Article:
Another key preventative measure is building an organizational culture that normalizes safeguarding mechanisms and emboldens its staff to report allegations. The Violence Against Women and Girls Helpdesk report 2021 undertook an audit of 137 executives of organizations and found a clear ‘symbiotic relationship’ between reporting and organizational culture. A UN appeals office case study reveals that employees are often fearful of speaking up as they all too frequently face retaliation after reporting. To build an organizational culture that values safeguarding and HR management, leadership should include safeguarding obligations in job descriptions, provide training and codes of conduct, and undertake reference checks and criminal background checks in hiring. They should also implement a top-bottom, bottom-top initiative to reform organizational culture, which is progressive, repeated, and familiarized.  Empowering every complaint officer, staff member, and victim of SEAH to report is fundamental to achieving accountability.

Programmatic measures to protect individuals

Humentum accompanies organizations as they embark on the journey to build an organizational culture that values safeguarding. In partnership with GenderTech Enterprises, we offer a digital Safeguarding Diagnostic tool. This provides senior executives and managers with training in international safeguarding standards, compliance, best practices, and organizational culture reform to address safeguarding at structural and individual levels. Moreover, Humentum hosts various learning opportunities on safeguarding through our very own Humentum Learning Service (HLS). This self-directed virtual learning platform hosts safeguarding trainings for all levels of staff and leadership. In partnership with CHS Alliance, it offers specialized workshops, to train investigators to examine credible allegations and pursue a victim-centric model of investigations.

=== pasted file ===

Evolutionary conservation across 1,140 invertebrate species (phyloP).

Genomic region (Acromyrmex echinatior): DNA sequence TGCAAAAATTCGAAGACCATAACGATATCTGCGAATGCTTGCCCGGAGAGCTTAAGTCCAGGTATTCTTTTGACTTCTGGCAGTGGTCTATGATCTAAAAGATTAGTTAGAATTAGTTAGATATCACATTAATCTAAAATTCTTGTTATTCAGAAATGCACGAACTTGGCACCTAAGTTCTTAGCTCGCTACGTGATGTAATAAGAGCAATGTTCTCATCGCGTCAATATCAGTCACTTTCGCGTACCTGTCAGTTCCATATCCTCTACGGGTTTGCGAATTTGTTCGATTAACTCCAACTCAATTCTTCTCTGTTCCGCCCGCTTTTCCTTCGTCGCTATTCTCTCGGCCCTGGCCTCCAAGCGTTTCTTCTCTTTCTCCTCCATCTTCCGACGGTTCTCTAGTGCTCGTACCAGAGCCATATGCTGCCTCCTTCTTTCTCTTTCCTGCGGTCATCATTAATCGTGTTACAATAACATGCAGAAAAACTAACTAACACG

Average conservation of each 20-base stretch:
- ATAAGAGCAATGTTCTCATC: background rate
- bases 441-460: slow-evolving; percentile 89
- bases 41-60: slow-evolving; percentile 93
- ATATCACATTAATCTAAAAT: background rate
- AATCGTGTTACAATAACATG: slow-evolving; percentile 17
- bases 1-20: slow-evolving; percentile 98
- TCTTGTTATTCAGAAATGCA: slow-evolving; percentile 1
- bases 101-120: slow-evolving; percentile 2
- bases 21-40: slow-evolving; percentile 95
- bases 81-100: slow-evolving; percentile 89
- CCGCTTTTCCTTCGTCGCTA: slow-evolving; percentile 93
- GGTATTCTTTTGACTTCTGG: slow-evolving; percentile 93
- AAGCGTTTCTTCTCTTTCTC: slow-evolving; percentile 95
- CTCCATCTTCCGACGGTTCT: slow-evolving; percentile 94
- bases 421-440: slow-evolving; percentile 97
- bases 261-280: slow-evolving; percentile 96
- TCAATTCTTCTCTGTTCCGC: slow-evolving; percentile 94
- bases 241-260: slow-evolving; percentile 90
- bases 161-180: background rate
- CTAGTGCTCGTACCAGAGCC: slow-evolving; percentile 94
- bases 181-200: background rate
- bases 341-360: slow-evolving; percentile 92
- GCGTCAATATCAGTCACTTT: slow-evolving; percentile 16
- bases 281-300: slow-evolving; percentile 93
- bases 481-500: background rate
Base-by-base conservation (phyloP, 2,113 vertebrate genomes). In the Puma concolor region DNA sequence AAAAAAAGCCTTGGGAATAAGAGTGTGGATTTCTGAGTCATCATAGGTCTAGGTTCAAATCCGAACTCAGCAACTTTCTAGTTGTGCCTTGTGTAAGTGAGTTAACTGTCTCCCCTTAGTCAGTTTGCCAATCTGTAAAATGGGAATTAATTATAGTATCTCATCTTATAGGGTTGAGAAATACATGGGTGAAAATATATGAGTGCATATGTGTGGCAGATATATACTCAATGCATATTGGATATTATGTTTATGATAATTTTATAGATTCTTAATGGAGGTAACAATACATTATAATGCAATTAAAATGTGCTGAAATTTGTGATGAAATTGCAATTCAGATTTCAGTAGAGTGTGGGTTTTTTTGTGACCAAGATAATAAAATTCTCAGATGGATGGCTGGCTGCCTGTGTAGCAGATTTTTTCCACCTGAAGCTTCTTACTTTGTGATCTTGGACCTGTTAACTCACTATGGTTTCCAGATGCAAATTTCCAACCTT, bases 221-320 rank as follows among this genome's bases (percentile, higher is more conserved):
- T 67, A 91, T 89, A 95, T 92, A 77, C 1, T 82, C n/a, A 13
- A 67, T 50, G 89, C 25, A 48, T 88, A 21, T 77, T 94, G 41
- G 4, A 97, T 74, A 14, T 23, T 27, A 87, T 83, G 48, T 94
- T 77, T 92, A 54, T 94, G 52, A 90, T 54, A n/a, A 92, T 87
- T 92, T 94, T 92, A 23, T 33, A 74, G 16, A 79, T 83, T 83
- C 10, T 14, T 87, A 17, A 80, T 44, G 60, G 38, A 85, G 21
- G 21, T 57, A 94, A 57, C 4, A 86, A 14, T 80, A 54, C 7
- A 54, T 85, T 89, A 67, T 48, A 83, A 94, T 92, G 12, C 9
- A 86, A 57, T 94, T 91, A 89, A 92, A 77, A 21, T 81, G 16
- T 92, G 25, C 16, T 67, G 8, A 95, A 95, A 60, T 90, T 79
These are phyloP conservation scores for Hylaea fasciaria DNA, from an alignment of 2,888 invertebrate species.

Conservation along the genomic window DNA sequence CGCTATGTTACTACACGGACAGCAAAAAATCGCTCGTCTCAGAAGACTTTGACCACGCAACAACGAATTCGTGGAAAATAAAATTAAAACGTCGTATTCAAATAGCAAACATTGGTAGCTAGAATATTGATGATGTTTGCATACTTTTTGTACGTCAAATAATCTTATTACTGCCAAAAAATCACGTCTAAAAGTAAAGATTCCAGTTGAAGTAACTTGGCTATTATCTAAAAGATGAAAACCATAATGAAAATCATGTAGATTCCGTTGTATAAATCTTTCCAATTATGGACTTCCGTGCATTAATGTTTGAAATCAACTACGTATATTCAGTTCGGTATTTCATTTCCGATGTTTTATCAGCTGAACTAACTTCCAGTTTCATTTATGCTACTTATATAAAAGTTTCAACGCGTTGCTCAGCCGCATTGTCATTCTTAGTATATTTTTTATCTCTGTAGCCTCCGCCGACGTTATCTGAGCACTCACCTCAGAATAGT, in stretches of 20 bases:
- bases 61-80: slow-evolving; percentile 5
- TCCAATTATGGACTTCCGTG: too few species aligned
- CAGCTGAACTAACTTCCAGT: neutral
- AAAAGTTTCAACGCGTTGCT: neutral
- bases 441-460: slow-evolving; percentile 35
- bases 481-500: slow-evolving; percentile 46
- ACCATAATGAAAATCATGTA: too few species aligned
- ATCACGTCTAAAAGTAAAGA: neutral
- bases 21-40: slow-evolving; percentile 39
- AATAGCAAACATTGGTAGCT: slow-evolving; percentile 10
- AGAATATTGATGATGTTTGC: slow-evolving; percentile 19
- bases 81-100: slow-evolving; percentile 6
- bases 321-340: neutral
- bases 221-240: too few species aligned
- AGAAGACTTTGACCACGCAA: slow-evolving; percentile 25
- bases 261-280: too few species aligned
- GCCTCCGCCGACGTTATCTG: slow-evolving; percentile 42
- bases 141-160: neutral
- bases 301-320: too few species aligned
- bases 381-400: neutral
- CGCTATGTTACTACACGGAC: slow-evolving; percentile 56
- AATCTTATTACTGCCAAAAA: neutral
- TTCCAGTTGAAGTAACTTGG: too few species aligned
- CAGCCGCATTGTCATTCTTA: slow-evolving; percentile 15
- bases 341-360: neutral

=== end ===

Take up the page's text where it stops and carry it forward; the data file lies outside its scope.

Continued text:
Finally, organizations can prevent SEAH abuses by proactively examining SEAH vulnerabilities in their programming. All projects should include risk assessments that create clear SEAH-risk policies, messaging, and procedural tools for employees and the respective communities they service. Instead of focusing solely on the organization’s financial, legal, or reputational risks, emphasizing the risks of the project on the people impacted makes room for resources and targeted mechanisms to address safeguarding issues. Humentum’s Safeguarding Diagnostic Tool provides organizations with a risk management and risk assessment module for leadership teams to integrate into their programming and organizational policies.

Ultimately, safeguarding measures can serve to prevent SEAH abuses while undergirding the integrity of the development and humanitarian assistance sector. More comprehensive screening systems, HR management to inform and reform organizational culture, and emphasizing SEAH-risks in project and organization-wide assessments can help steward change in the direction of those most impacted by, and in need of, the sector’s programming.